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Homegoing

A Novel. Nominated for the Dayton Literary Peace Prize for Fiction 2017, Winner of the National Book Critics Circle John Leonard Prize 2016 and the PEN/Hemingway Award for Best First Novel 2017, nominated for the PEN/Robert W. Bingham Prize 2017

Yaa Gyasi

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Beschreibung

Winner of the PEN/ Hemingway Award
Winner of the NBCC's John Leonard Award
Shortlisted for the British Book Award - Debut of the Year
A New York Times Notable Book
A Washington Post Notable Book
One of the Best Books of the Year: NPR, Time, Oprah.com, Harper's Bazaar, San Francisco Chronicle, Mother Jones, Esquire, Elle, Paste, Entertainment Weekly, the Skimm, PopSugar, Minneapolis Star Tribune, BuzzFeed, The Guardian, Financial Times

Ghana, eighteenth century: two half sisters are born into different villages, each unaware of the other. One will marry an Englishman and lead a life of comfort in the palatial rooms of the Cape Coast Castle. The other will be captured in a raid on her village, imprisoned in the very same castle, and sold into slavery.

Homegoing follows the parallel paths of these sisters and their descendants through eight generations: from the Gold Coast to the plantations of Mississippi, from the American Civil War to Jazz Age Harlem. Yaa Gyasi's extraordinary novel illuminates slavery's troubled legacy both for those who were taken and those who stayed-and shows how the memory of captivity has been inscribed on the soul of our nation.

"Homegoing is an inspiration." -Ta-Nehisi Coates

"Spectacular." -Zadie Smith

"Powerful. . . . Compelling. . . . Illuminating." -The Boston Globe

"A blazing success." -Los Angeles Times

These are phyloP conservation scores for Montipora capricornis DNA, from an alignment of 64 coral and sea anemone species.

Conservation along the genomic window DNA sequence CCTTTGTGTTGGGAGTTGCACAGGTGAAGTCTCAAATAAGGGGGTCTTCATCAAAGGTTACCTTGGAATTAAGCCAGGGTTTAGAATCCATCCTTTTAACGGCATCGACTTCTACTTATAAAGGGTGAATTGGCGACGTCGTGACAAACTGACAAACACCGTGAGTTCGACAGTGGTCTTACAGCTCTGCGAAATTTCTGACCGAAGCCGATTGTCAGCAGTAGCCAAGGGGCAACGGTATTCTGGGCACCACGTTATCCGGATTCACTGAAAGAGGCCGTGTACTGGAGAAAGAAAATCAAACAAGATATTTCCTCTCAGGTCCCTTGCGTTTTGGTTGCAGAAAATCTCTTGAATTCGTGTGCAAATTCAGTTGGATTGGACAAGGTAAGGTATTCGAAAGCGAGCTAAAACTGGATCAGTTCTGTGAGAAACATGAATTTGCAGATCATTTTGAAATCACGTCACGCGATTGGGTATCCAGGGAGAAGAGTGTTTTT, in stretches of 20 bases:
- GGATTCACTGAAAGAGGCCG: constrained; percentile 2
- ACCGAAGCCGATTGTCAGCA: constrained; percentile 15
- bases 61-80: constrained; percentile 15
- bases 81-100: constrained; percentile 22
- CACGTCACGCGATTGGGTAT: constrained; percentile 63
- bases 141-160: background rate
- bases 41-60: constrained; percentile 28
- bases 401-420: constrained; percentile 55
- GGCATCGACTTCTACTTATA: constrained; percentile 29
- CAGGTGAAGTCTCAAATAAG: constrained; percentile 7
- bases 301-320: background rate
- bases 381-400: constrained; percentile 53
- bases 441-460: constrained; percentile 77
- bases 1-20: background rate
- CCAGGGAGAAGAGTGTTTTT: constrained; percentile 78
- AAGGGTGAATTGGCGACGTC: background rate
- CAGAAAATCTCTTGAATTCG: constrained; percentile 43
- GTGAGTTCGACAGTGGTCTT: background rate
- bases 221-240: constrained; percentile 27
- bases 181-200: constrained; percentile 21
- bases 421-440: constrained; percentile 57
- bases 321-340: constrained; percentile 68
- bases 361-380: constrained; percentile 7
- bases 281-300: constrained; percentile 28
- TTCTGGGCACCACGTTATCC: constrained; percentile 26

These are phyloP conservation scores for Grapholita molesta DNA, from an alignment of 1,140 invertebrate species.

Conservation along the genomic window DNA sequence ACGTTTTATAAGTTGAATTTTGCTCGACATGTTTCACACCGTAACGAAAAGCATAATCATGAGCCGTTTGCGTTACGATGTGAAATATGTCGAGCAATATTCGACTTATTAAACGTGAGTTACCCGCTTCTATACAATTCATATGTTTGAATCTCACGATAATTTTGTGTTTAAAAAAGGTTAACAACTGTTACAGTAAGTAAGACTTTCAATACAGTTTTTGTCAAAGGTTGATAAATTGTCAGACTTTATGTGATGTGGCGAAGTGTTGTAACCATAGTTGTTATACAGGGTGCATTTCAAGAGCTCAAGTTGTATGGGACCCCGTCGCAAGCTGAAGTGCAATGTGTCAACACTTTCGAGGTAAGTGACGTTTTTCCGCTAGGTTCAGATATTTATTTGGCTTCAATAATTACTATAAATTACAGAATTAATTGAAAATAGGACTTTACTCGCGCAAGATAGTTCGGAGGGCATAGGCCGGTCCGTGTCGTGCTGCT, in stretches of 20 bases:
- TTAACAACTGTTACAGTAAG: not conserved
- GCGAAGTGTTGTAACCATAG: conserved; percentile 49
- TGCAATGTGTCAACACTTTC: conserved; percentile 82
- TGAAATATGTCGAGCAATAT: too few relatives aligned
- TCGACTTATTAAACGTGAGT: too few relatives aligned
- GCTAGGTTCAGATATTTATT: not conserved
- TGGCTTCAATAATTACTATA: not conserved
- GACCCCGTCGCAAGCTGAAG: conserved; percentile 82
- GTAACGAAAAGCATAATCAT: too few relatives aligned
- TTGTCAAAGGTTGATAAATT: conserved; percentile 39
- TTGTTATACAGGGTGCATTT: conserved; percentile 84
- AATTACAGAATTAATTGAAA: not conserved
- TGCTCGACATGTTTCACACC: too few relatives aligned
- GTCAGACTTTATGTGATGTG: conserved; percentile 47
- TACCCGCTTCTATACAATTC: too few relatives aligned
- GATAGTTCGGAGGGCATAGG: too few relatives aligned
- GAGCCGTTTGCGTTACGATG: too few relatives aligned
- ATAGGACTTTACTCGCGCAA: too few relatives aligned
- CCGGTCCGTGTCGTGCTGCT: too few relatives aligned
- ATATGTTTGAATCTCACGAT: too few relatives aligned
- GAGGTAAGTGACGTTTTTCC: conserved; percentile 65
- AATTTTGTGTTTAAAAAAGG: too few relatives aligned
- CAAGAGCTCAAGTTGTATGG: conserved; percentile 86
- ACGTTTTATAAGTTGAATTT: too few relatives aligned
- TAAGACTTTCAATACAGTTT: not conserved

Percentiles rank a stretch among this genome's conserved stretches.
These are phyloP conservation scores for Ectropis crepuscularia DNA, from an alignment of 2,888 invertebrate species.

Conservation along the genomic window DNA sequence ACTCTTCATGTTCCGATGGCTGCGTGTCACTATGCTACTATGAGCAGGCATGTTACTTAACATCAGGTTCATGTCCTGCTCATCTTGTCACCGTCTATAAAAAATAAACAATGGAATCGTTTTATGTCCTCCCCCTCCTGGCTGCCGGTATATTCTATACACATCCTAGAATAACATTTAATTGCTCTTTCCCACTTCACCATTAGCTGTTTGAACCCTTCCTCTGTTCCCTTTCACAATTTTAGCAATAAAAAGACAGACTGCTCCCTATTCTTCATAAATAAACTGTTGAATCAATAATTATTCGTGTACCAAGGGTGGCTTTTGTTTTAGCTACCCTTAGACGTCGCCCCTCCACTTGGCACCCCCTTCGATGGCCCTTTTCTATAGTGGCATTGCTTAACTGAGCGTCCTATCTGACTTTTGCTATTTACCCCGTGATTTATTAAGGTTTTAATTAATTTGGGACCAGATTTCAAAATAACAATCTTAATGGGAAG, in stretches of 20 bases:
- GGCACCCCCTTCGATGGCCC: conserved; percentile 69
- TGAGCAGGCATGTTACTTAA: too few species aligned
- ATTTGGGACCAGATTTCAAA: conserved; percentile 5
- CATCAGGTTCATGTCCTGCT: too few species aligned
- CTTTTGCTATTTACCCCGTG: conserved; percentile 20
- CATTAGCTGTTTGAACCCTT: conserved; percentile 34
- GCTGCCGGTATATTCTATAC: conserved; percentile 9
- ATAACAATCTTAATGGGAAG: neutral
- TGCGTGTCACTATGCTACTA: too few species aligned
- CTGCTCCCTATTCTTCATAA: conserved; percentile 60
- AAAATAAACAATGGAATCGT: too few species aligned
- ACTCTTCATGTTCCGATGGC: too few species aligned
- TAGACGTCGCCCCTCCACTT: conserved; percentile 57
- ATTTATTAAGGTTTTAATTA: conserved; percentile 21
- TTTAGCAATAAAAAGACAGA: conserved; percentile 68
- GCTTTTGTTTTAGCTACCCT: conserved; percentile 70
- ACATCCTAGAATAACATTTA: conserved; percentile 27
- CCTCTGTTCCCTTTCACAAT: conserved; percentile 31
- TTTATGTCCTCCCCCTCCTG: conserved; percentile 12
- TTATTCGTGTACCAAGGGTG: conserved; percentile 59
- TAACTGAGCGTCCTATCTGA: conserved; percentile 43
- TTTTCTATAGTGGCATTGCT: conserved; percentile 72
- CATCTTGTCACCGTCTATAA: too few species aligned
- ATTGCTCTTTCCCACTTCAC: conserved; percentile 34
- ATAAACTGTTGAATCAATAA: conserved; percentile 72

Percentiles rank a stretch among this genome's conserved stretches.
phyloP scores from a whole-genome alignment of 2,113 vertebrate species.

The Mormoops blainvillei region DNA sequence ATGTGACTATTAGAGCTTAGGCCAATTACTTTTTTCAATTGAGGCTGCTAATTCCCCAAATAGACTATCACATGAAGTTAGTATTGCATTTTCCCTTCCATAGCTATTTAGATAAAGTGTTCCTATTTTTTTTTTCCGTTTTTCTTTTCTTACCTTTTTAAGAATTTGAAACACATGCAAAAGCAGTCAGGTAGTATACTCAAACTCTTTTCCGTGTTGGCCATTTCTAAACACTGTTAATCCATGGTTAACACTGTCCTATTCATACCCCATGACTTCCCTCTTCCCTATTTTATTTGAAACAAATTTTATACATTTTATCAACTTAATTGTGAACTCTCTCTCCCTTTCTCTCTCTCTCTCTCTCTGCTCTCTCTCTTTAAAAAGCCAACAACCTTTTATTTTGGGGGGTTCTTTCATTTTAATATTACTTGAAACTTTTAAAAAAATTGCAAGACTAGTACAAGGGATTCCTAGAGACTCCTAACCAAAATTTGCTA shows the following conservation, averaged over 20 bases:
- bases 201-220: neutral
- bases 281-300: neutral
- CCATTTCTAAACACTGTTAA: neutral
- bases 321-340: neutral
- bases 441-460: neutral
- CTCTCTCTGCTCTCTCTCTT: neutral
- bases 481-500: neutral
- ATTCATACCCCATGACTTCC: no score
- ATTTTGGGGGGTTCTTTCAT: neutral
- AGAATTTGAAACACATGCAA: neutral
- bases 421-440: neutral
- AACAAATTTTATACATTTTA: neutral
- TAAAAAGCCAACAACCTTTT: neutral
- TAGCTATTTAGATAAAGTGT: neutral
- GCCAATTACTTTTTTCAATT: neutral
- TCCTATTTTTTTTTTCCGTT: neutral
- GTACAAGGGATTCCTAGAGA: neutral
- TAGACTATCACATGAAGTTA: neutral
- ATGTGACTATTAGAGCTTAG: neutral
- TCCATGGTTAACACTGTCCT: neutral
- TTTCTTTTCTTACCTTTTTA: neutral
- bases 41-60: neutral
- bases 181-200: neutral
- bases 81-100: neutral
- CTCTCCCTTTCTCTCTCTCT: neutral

"I could not put this book down." -Roxane Gay

"Devastating. . . . Luminous." -Entertainment Weekly

"A beautiful story." -Trevor Noah, The Daily Show

"Spellbinding." -Minneapolis Star Tribune

"Dazzling. . . . Devastating. . . . Truly captivating." -The Washington Post

"Brims with compassion. . . . Yaa Gyasi has given rare and heroic voice to the missing and suppressed." -NPR

"Tremendous . . . Spectacular. . . . Essential reading." -San Francisco Chronicle

"Magical. . . . Hypnotic. . . . Yaa Gyasi [is] a stirringly gifted writer." -The New York Times Book Review

"Powerful. . . . Gyasi has delivered something unbelievably tough to pull off: a centuries-spanning epic of interlinked short stories. . . . She has a poet's ability to pain a scene with a handful of phrases." -The Christian Science Monitor

"Thanks to Ms. Gyasi's instinctive storytelling gifts, the book leaves the reader with a visceral understanding of both the savage realities of slavery and the emotional damage that is handed down, over the centuries. . . . By its conclusion, the characters' tales of loss and resilience have acquired an inexorable and cumulative emotional weight." -The New York Times